My last day in the Northeast. Kim and my sister and I, sat on a beach, eating tomates à la sable. The rain started as soon as we'd got there. We repaired to the local micropub where Kim's ill-tempered little dog snarled at every other member of its species. It wasn't an entirely relaxed evening. Three is an awkward number, and I felt like a conference facilitator at times. It would have been better to see them separately.

I arrived in Bristol and met my landlord at my new house. There was a slow moment of staring at each other. I thought he looked younger and I wasn't sure if it was even the same man who had shown me round his profitably neglected house a couple of weeks ago. I wondered if he was having a similar slippage of memory.

I was hoping that I'd misremembered the clasped, padlocked doors to our rooms, but I hadn't. We signed contracts and we had a falsely matey moment when he shared the URL for a site through which you can watch the Test Match.

I looked round my stark room. No lampshade, no shelves, no chair, no table, and the promised crockery and cutlery hadn't materialised. The curtains, as I discovered later, are too short, so the light from the street lamp stands in my room all night. The kitchen is tiny -- a converted corridor. The garden is a dumping ground for rusting bits of car and redundant gym equipment, crowding round a cherry tree and an apple tree, the latter with fecund, edible fruit. There is no living room; that too, in the endless rapacity of the landlord, is let out.

I arrayed some photographs -- me and Kim, the girls when they were toddlers, and in their teenage years -- and the little knitted creatures Kitty gave me for Christmas, and felt forlorn. I wanted my mum.

I briefly met two of my housemates. One, an organising Saffie; another a scrap metal merchant and house clearance man whose bearing betrays the constant low-level paranoia of the committed stoner. I knew straight away that we will have little to do with each other.

But it's a start. Now I'm here, I can look round for somewhere better. Before then I can soften and feminise it: fairy lights, lamps. I have relocated a mug from our training centre, and taken an unwanted wicker loom chair from outside someone's house. I hope to abandon myself to the sensual luxuries of a plate and some crockery soon.

I like the area. It's a blacker city than Lancaster, more properly multi-cultural. On my second night I went out dancing till 3am in an artfully scruffy pub, to a night of first rate disco and funk, not a Gloria Gaynor track for miles around. A friendly, aggro-free crowd, and -- always a good sign -- plenty of women.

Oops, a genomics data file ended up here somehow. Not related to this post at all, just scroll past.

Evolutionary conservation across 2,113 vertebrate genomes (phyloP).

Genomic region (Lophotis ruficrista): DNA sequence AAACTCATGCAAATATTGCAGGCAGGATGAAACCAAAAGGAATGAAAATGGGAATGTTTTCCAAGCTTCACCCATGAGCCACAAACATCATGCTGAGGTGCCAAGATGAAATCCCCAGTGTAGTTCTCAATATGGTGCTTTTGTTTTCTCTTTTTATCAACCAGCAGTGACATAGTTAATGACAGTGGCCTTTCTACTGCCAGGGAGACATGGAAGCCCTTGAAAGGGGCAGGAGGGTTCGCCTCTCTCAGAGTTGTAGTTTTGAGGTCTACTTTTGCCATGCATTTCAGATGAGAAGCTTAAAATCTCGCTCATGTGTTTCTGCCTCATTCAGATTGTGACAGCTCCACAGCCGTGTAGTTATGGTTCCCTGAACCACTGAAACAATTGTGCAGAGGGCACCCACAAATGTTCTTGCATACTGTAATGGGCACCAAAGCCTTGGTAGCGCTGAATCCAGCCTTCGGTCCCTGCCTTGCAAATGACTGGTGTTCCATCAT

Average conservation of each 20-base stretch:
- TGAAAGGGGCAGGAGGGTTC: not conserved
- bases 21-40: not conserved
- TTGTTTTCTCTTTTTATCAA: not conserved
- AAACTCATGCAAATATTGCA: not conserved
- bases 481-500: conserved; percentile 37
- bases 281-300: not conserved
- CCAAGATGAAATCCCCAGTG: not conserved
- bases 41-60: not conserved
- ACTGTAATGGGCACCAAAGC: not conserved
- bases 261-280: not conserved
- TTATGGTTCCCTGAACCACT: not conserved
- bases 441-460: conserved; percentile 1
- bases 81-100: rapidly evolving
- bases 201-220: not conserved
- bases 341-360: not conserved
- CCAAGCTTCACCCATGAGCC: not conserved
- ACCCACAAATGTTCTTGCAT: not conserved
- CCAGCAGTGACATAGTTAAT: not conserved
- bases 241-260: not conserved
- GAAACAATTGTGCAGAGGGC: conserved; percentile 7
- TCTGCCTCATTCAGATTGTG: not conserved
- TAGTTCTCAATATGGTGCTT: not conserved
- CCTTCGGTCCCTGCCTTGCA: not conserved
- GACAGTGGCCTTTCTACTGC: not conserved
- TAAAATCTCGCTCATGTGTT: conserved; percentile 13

We've been in Swindon all week so far, sitting through one of those "corporate inductions" that appear to be job creation schemes for people who love the sound of their own voices. Several short films about values, the future, people being our greatest asset, and clips of smiling female receptionists looking up in slow motion, children holding teddies looking out of the window. But our commute is included in our hours at work, which means I'm getting paid to read for eighty minutes a day. (Donna Tartt's The Secret History, in which I am engrossed.) It was intermittently interesting: there were over a thousand applications for eighteen jobs. We were given modern phones, and I had to keep asking a young person to rescue me from a wrongly-pressed button.

My eldest has been teaching on a summer activity course for teenagers, many of whom were Chinese. At the end she and her fellow teacher performed a version of a song from the musical Mamma Mia for them. "How did it go?" I asked. "Brilliant," she said. "Although it's easy to impress the Chinese. Sing a song banned in their own country and show some emotion."

I've decided to see a prostitute, or call girl, as I will deflectingly call her. In a sadly comical coincidence, she shares Wendy's name. It's quite a liberating decision. Not having to advertise myself any more. She has a swish flat in the city centre. £70 for half an hour, so it'll have to be a rare treat. It was a turn-on describing in an email what I would like to happen, and I read and re-read it back to myself. I was excited when I got in from work to see a message from her, which I hoped would go over my plans in detail, but her reply was simple. "Yes, of course I can see you. Ring me the day before please x."